Link Between Gum Disease and Alzheimer’s Disease

I apologise for my lack of activity recently. I have been very busy with studying for my UKCAT examination and my personal statement. However, the studying seems to have been worth it as I achieved a 655 score with a band 1 for the situational judgement section. I am extremely pleased with this and receiving a result such as this, which is above the mean score, lifted a huge weight off my shoulders. I found that revising the GMC’s, ‘9 Principles of Dentistry’ really aided me in the situational judgement section.

I recently read that people suffering with gum disease for 10 years or longer are 70%  more likely to develop Alzheimer’s disease. I have been planning to write about this for 2 weeks as this is an issue close to my heart with a family member sufferings from Parkinson’s disease, which has similar symptoms to Alzheimer’s disease. A study conducted by, ‘Alzheimer’s Research and Therapy,’ found that patients who suffered with long term gum disease of 10 years or longer, were 70% more likely to develop the disease. This is particularly interesting to me because I target a career in dentistry, not only improve the oral health of my patients, but also to improve their general health. This investigation provides further evidence that links between oral health and serious disease are becoming increasingly apparent.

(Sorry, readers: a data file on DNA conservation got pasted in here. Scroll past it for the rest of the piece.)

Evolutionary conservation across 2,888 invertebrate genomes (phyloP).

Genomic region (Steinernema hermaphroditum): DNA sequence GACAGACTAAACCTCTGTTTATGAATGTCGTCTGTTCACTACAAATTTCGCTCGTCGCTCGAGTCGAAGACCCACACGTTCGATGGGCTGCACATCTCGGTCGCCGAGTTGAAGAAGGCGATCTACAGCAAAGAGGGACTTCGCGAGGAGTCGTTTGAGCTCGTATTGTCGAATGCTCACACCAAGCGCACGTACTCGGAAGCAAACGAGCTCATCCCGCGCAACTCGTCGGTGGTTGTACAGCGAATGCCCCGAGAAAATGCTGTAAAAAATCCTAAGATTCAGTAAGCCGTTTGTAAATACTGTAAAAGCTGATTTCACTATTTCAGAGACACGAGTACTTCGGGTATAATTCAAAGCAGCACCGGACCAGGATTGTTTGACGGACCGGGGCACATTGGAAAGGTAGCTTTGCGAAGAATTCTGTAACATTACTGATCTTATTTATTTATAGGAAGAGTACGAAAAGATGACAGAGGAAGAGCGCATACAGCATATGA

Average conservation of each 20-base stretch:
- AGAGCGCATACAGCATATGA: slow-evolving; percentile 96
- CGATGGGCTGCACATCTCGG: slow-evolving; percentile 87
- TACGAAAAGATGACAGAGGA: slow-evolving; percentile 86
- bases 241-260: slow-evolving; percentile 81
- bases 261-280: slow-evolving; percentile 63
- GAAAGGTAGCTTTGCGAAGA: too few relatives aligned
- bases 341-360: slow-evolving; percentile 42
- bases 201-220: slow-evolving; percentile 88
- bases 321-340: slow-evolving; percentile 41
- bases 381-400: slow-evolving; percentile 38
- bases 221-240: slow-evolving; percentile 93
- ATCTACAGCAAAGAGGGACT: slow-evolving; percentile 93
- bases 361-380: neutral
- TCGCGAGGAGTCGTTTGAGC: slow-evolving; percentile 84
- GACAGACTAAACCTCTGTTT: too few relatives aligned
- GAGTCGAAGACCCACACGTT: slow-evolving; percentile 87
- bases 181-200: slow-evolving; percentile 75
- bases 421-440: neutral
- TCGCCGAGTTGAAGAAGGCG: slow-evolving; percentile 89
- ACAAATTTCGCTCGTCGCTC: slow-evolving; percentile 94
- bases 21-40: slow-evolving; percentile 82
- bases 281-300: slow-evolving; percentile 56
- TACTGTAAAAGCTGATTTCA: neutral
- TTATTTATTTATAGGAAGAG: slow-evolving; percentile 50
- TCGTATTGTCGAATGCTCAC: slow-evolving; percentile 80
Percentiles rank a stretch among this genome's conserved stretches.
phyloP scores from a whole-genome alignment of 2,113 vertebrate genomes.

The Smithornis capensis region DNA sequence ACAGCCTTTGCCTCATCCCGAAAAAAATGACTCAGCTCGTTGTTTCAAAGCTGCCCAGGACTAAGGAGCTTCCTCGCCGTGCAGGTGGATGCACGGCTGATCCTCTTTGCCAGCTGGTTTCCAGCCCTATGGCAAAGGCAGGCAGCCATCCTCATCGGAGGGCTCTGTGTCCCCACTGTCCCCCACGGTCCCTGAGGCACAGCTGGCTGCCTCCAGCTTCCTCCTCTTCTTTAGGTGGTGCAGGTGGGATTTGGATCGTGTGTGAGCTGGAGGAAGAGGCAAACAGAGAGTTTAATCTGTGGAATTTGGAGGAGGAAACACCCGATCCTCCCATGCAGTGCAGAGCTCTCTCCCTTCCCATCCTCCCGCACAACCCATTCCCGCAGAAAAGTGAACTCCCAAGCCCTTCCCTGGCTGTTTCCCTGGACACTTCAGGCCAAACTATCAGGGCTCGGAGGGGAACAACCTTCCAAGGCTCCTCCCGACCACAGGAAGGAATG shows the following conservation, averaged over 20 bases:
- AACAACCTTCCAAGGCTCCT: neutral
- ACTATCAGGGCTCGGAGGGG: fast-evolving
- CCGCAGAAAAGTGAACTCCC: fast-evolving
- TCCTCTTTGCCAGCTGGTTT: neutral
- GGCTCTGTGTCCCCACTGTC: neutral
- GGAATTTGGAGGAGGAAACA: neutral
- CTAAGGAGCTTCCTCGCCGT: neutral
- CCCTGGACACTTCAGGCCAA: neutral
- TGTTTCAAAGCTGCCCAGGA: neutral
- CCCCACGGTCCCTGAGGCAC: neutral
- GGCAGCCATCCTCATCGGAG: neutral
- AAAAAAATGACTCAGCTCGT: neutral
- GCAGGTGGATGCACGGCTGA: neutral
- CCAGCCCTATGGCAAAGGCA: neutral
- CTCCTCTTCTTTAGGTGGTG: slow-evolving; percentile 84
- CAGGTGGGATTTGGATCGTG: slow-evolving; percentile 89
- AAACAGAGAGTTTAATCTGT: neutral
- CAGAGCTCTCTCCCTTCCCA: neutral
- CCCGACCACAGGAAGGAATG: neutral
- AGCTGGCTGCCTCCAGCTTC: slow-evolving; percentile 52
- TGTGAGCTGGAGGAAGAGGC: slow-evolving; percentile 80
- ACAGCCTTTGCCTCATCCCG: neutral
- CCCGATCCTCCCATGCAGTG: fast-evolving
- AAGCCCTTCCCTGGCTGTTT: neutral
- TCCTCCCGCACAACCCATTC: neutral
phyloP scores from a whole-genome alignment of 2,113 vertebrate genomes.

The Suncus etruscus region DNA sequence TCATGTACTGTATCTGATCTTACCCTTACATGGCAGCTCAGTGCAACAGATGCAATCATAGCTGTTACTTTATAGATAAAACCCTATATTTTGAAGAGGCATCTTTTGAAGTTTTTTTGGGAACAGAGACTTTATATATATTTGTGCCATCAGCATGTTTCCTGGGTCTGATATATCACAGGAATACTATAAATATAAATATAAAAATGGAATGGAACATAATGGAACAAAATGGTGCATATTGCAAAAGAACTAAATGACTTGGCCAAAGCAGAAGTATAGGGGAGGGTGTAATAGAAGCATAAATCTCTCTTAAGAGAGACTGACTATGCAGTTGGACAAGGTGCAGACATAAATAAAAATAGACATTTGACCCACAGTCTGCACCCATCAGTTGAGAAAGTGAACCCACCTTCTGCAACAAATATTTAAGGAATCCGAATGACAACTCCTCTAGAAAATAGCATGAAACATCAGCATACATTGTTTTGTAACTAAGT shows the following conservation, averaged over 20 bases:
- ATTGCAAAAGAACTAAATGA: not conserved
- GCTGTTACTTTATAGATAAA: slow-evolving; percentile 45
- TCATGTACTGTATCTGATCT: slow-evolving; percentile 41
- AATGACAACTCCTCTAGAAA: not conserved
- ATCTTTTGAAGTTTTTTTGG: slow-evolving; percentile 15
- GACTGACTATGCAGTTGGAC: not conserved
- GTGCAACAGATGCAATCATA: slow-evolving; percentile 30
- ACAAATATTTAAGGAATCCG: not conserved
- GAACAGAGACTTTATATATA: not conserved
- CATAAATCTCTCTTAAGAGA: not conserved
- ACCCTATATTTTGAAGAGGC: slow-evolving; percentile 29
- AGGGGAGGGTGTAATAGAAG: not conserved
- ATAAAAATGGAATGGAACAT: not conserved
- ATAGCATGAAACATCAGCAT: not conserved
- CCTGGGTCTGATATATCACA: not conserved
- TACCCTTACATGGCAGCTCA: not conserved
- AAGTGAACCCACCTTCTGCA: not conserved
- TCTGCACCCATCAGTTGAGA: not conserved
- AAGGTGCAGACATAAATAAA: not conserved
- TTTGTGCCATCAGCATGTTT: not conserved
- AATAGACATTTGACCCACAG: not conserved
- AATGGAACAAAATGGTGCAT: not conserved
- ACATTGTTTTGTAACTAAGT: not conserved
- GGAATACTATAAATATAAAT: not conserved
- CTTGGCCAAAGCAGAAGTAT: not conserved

However, these can be prevented by consistent check ups and preventative care. This case is one of many that highlights the importance of solid dental care and the general oral education of each patient.

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